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Bedouin women settle into worklife

A Bedouin woman and girl walk through an unrecognized Bedouin Arab village in Israel. Most of the residents there live below the poverty line.

TEXT OF STORY

SCOTT JAGOW: Palestinians and Israelis were supposed to hold a summit today, but it's been called off. The Palestinian president says Israel hasn't done enough to reduce tensions between the two sides. Israel has had a tough time reducing tensions within its own borders, let alone with its neighbors. Take the nomadic Bedouin community. As Shia Levitt reports, women are bridging that divide most successfully.

Shia Levitt: Thirty-year-old Sarah Abu-Kaf lives in a small Bedouin community on the outskirts of the Israeli town of Beer Sheva. She is one of the few women in her village who leaves each day to work in the city.

Abu-Kaf is trying to hustle her kids out to school as she gets ready to head to her research and teaching job at Ben Gurion University, where she's getting a PhD.

Abu-Kaf says she wants to be a role model for her children, and she's hoping to help treat depression among Bedouins when she finishes her degree.

It's only a half-hour drive to campus, but the city center and her community feel like different worlds.

Her house has no regular electricity, so she uses a private generator a couple hours a night to run the TV, fridge and computer. Since no public busses run in her village, Abu-Kaf's husband drives her to work each day on unpaved bumpy roads.

Most of the jobs open to Bedouins are menial and not available to women. Abu-Kaf says women see education as a way to compete for skilled jobs.

Sarah Abu-Kaf (voice of interpreter): More women are finishing high school then men. That means women will have more job opportunities in the future.

When Abu-Kaf becomes the first Bedouin clinical psychologist in the region, she'll earn equal to or more than her husband.

She says many women are anxious to earn income for their families.

Jalela Assad: No one wants to sit down and wait for her husband to give her money or something. Everyone wants to be like, "I want to take care of myself."

Traditionally, parents have spent more money on boys education, since girls marry out of the family. But that could change with the prospect of a two-income household.

I'm Shia Levitt for Marketplace.

TEXT OF STORY

SCOTT JAGOW: Palestinians and Israelis were supposed to hold a summit today, but it's been called off. The Palestinian president says Israel hasn't done enough to reduce tensions between the two sides. Israel has had a tough time reducing tensions within its own borders, let alone with its neighbors. Take the nomadic Bedouin community. As Shia Levitt reports, women are bridging that divide most successfully.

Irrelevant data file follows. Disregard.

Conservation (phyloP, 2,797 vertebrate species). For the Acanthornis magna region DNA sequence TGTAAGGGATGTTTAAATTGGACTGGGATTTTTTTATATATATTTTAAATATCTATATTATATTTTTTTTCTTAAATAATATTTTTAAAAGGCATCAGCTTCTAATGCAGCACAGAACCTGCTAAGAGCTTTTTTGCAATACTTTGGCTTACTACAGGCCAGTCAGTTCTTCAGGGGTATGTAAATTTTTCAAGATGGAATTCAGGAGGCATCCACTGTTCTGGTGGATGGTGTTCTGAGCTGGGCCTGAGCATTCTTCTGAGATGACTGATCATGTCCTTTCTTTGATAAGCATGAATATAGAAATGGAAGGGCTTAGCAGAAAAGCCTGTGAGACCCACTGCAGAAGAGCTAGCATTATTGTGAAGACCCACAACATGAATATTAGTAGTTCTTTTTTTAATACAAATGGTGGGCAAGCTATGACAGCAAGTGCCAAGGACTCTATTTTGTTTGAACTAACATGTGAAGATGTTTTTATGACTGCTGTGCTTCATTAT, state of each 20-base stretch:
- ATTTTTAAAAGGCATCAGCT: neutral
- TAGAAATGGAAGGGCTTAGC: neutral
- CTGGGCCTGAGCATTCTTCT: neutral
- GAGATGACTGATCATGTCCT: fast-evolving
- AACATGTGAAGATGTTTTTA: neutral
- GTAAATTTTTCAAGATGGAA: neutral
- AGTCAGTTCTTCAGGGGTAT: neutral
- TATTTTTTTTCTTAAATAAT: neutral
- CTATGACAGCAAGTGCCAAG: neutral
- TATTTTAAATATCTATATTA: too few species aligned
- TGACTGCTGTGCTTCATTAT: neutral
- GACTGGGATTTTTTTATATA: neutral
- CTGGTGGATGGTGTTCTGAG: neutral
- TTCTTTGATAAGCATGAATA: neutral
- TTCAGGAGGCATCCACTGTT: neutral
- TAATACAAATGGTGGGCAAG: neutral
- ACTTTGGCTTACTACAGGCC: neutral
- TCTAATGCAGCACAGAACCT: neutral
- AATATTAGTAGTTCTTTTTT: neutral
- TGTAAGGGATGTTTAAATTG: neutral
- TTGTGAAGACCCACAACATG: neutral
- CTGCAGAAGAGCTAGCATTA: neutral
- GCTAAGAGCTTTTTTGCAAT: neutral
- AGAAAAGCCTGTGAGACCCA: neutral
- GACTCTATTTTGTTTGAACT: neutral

Shia Levitt: Thirty-year-old Sarah Abu-Kaf lives in a small Bedouin community on the outskirts of the Israeli town of Beer Sheva. She is one of the few women in her village who leaves each day to work in the city.

Abu-Kaf is trying to hustle her kids out to school as she gets ready to head to her research and teaching job at Ben Gurion University, where she's getting a PhD.

Abu-Kaf says she wants to be a role model for her children, and she's hoping to help treat depression among Bedouins when she finishes her degree.

It's only a half-hour drive to campus, but the city center and her community feel like different worlds.

Her house has no regular electricity, so she uses a private generator a couple hours a night to run the TV, fridge and computer. Since no public busses run in her village, Abu-Kaf's husband drives her to work each day on unpaved bumpy roads.

Most of the jobs open to Bedouins are menial and not available to women. Abu-Kaf says women see education as a way to compete for skilled jobs.

Sarah Abu-Kaf (voice of interpreter): More women are finishing high school then men. That means women will have more job opportunities in the future.

When Abu-Kaf becomes the first Bedouin clinical psychologist in the region, she'll earn equal to or more than her husband.

She says many women are anxious to earn income for their families.

Jalela Assad: No one wants to sit down and wait for her husband to give her money or something. Everyone wants to be like, "I want to take care of myself."

Traditionally, parents have spent more money on boys education, since girls marry out of the family. But that could change with the prospect of a two-income household.

I'm Shia Levitt for Marketplace.

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